A: Well certainly, it takes me a lot of preparation as I have to arrange the music for the band. I speak with all of the vocalists many weeks before and find out what they want to sing, then I get to work. As far as rehearsing, we do it with all of the vocalists on the day of the show. Not unusual for concerts of this nature.
Q: Of the other shows, what are you most looking forward to, and why?
A: I’m very much looking forward to playing with Bela Fleck for the first time. We’ve been friends for many years, but have never played together. It will be an even greater pleasure to play with him and Brooklyn Rider together. I’m glad our maiden voyage will take place at NJPAC.
Q: How has the festival evolved in its first few years, and how do you see it evolving in the future?
A: Our goal is to simply present great artists in both expected and sometimes unexpected, artistically challenging settings. As long as we continue to do that, evolution takes its natural course with the artists themselves and our creative thinking in presenting those artists.
Q: What’s the most important thing you learned about music from James Moody?
A: Unfortunately, I didn’t get to spend a large amount of time with Mr. Moody, but what I learned from him, and most artists of his generation, is that you’re never diluting your artistic merit by being a showman and always keeping the audience in mind.As long as you make the audience feel like they’re a part of your journey, you can play any kind of music you want.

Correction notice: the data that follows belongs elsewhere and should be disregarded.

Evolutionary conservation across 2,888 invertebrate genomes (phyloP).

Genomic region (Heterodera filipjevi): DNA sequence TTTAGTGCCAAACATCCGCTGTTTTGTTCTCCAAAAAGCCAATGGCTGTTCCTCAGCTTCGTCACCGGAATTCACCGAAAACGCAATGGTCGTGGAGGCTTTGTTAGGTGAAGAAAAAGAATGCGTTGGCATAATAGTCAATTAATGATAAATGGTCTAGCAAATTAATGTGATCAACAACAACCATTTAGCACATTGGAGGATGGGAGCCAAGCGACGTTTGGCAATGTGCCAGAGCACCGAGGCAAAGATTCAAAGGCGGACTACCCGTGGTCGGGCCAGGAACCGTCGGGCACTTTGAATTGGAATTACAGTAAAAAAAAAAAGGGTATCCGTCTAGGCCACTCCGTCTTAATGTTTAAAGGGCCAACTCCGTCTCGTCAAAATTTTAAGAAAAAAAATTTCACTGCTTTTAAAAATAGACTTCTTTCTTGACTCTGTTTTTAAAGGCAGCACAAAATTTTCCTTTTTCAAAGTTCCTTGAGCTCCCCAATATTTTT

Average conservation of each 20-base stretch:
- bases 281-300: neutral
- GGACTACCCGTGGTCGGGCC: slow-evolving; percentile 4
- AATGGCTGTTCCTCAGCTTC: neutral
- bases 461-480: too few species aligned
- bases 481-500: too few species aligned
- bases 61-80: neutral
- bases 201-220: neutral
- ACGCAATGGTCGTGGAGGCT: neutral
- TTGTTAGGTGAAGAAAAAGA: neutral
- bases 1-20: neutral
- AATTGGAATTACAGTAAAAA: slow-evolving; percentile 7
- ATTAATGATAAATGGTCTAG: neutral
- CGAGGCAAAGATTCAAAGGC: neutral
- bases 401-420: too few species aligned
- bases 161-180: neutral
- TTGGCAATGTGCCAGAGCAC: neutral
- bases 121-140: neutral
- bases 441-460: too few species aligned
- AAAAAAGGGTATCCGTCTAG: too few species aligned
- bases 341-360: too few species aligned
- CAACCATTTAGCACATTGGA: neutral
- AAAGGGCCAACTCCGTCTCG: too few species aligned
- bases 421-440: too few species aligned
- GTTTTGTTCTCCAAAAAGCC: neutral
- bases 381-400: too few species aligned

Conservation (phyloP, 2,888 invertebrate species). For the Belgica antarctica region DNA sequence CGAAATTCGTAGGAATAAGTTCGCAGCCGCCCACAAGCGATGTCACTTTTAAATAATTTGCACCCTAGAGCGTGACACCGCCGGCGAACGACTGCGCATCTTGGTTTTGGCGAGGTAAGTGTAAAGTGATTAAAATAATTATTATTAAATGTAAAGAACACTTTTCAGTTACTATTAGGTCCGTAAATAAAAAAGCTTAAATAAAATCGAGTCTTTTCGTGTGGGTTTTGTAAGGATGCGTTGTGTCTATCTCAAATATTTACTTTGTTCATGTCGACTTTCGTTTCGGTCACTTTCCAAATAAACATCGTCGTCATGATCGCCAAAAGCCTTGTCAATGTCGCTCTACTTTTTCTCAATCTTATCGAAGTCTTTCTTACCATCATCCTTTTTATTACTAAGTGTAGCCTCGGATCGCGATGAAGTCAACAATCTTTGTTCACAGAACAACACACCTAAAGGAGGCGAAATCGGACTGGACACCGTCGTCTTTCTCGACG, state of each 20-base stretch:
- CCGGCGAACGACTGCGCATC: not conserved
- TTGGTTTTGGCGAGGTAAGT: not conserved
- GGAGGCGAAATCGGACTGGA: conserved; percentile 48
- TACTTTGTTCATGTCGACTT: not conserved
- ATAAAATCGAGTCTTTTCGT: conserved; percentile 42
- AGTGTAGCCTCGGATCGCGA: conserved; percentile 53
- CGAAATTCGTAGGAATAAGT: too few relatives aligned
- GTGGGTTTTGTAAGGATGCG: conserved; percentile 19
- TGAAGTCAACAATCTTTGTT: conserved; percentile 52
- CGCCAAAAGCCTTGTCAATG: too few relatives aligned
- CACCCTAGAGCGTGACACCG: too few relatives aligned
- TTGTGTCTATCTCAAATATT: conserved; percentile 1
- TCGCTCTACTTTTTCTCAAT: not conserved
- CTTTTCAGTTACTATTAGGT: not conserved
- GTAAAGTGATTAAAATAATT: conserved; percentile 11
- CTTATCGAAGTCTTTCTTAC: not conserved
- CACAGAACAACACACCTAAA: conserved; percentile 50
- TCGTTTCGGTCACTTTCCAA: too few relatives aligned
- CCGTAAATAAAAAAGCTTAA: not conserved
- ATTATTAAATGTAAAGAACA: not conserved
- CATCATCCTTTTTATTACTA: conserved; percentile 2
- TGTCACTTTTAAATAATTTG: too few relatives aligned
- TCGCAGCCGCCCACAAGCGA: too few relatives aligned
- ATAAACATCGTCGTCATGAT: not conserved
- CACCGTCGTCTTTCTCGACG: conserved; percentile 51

Here is a complete list of TD James Moody Democracy of Jazz Festival offerings (as noted, six of the events are free):
Nov. 9, 11:30 a.m. and 1:30 p.m.: Brick City Jazz Orchestra atDorthaan’s Place,buffet brunch at NJPAC’sNICO Kitchen + Bar.
Nov. 10, 7: 30 p.m.: Ray Mantilla at Behany Baptist Church. Free.
Nov. 11: 7 p.m. Movie screening and discussion about “Rahsaan Roland Kirk: Case of the Three-Sided Dream,” at Bethany Baptist Church. Free.
Nov. 12, noon:Marcus Miller & Wave Music at Gateway Center. Free.
Nov. 12, 7:30 p.m.:Steve & Iqua Colson:40 Years in the Moment, at Newark Museum. Free.
Nov. 13, 8 p.m.:Jazz and Soul:Fantasia, Philip Bailey, José James, Jazzmeia Horn and The Christian McBride Big Band, at NJPAC’s Prudential Hall.
Nov. 14, 7 p.m.:All-State Jazz Ensemble and Jazz Choir at NJPAC’s Victoria Theater.
Nov. 14 ,8 p.m.: Chris Botti at NJPAC’s Prudential Hall.
Nov. 15, 11 a.m.-3 p.m.: NJPAC Day of Swing atNJPAC Center for Arts Education. Jazz exploration and learning for children and families. Free.
Nov. 15, 2 p.m.: “Jazz City: Newark’s Jazz Legacy” panel discussion, atRutgers-Newark’s Dana Library, 185 University Ave. Free.
Nov. 15: 5 and 8 p.m.: Michael Franks with Raul Midón, at NJPAC’sVictoria Theater.
Nov. 16, 11 a.m. and 1 p.m.: Vanessa Rubin Trio atDorthaan’s Placebuffet brunch at NJPAC’sNICO Kitchen + Bar.
Nov. 16, 3 p.m.:Sarah Vaughan International Jazz Vocal Competition at NJPAC’s Victoria Theater.
Nov. 22, 8 p.m.:All Strings Attached: Béla Fleck, Christian McBride and the Brooklyn Rider string quartet, at NJPAC’s Victoria Theater.
Nov. 30, 8 p.m.:Keith Jarrett, Gary Peacock and Jack DeJohnette at NJPAC’s Prudential Hall.